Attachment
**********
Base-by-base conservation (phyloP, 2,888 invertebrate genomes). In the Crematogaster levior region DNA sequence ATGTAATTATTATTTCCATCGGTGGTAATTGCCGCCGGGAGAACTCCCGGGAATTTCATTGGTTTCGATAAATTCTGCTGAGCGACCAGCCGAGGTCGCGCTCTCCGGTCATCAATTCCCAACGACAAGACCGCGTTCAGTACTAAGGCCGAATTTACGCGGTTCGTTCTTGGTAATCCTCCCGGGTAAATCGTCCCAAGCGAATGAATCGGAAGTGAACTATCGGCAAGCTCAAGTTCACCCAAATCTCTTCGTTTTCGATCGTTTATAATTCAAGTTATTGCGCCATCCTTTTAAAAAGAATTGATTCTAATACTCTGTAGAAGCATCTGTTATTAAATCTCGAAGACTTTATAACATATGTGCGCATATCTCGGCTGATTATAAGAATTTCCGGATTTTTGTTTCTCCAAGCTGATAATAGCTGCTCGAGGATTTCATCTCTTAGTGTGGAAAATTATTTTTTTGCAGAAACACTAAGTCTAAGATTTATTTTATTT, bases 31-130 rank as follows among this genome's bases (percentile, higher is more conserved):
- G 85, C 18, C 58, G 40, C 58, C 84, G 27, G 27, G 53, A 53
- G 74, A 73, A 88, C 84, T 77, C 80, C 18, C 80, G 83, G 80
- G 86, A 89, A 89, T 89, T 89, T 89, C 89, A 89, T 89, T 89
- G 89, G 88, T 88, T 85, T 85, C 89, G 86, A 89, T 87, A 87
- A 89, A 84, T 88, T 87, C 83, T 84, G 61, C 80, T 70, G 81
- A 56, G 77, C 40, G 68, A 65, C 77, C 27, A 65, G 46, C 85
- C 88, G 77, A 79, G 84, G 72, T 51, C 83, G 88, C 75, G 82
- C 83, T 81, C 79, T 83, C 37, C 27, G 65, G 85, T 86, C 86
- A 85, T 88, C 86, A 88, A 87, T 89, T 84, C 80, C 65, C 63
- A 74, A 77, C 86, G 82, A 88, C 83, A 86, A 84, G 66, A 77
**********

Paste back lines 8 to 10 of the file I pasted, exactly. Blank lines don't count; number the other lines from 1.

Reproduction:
- C 88, G 77, A 79, G 84, G 72, T 51, C 83, G 88, C 75, G 82
- C 83, T 81, C 79, T 83, C 37, C 27, G 65, G 85, T 86, C 86
- A 85, T 88, C 86, A 88, A 87, T 89, T 84, C 80, C 65, C 63